Public confusion about vouchers and charters continues to create opportunities. A lightly regulated charter school industry could achieve many of the same goals as voucher programs. They could drain funding from traditional public schools, deregulate the education sector, and promote ideological or religious curricula—all without provoking the kind of resistance that vouchers received.
I posted the article because it was true and thoughtful.
I live in Michigan, where charters took root over two decades ago. Like a handful of other states, we now know what happens to public education, including healthy districts, when charter schools damage the perceived desirability of one—thriving, publicly supported—school for all children. It's happened all over our state, first in the urban and rural districts, struggling to maintain programming and viability, and now in Alpha districts, as their budgets are diminished and their student populations lured to schools that are "safer" (read: whiter).
After I posted the article, the online conversation was revealing. Teachers (and a lot of my Facebook friends are educators) contributed positive commentary. But there was also a fair amount what Stewart calls public confusion.
- A sense that charter schools are, somehow, de facto, better than public schools—simply by the virtue of the fact that they're not public, but selective and special.
- Assertions that public schools (schools I know well, and have worked in) are attended by children who haven't learned how to behave properly.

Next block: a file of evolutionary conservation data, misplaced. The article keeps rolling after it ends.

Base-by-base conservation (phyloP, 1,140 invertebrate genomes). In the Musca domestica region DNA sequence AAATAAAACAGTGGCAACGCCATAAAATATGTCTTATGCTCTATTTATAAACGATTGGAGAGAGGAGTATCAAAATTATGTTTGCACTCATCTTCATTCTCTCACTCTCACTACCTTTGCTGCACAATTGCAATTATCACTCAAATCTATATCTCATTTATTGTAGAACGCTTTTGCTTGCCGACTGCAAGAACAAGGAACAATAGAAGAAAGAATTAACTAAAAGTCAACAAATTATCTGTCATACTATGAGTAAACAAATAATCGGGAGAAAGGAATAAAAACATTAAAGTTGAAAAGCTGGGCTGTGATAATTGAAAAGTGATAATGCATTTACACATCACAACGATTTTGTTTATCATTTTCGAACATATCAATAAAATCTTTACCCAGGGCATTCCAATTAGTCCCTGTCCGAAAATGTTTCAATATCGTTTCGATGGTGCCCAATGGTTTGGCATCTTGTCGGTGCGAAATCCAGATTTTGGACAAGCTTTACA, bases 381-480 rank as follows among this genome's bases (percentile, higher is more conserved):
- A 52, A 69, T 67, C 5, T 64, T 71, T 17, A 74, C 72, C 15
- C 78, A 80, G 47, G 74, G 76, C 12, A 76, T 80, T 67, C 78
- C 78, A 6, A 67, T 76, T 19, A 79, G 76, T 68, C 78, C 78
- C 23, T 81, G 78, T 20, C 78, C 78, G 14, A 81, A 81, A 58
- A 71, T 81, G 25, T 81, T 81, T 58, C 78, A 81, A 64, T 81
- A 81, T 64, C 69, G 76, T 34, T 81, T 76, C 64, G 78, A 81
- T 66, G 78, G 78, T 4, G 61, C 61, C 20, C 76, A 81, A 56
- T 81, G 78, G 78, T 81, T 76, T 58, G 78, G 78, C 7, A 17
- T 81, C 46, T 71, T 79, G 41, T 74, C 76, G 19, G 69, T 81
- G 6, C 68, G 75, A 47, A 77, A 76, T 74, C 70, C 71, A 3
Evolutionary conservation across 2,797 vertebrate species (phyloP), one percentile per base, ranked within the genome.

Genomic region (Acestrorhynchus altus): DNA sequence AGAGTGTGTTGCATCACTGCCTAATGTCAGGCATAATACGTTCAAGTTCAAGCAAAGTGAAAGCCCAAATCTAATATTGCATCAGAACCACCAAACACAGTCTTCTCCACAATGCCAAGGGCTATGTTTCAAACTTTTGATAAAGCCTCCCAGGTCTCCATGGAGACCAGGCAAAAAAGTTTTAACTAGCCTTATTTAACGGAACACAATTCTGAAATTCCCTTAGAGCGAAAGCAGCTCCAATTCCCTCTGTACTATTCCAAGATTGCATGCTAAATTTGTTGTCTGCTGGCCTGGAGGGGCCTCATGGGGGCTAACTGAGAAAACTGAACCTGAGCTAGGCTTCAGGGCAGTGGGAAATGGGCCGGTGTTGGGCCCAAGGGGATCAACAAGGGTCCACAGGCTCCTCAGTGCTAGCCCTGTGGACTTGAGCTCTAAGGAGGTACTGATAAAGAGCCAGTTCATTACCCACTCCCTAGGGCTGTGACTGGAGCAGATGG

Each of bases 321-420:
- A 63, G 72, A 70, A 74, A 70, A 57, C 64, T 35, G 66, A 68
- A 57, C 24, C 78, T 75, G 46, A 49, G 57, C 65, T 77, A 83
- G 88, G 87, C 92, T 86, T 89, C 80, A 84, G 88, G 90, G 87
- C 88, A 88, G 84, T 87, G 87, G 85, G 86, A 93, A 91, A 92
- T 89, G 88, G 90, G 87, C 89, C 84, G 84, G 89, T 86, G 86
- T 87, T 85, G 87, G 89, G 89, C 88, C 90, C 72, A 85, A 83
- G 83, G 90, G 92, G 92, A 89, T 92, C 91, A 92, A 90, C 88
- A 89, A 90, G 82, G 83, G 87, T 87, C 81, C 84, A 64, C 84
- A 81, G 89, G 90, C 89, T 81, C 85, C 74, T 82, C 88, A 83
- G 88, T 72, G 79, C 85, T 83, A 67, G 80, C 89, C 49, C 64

- Blaming teacher unions for doing what unions do: advocating for fairness, serving as backstop for policy that prioritizes the community over individual needs or wants.
None of these things is demonstrably true. The conversation illustrated that many parents and citizens are no longer invested in public education, emotionally or intellectually. School "choice" is seen as parental right, not something that must be personally paid for. There is now agreement with an idea once unthinkable in America: corporations also have a "right" to advertise and sell a for-profit education, using our tax dollars.
Education is a major major public good where we tax the rich in order to provide a public benefit that you get just by right of being a citizen. When they talk about needing to do away with the entitlement mentality, the most problematic entitlement for them is not Medicare or Social Security. It's education. Education is even more of a problem for them because teachers are trying to encourage kids to think they can do more. And that's dangerous.
The core of the public confusion around schooling has been carefully cultivated for decades.
It's worth talking about—the uniquely American principle of a free, high-quality education for every single child—even if the dialogue is heated. We're in danger of losing the very thing that made us great.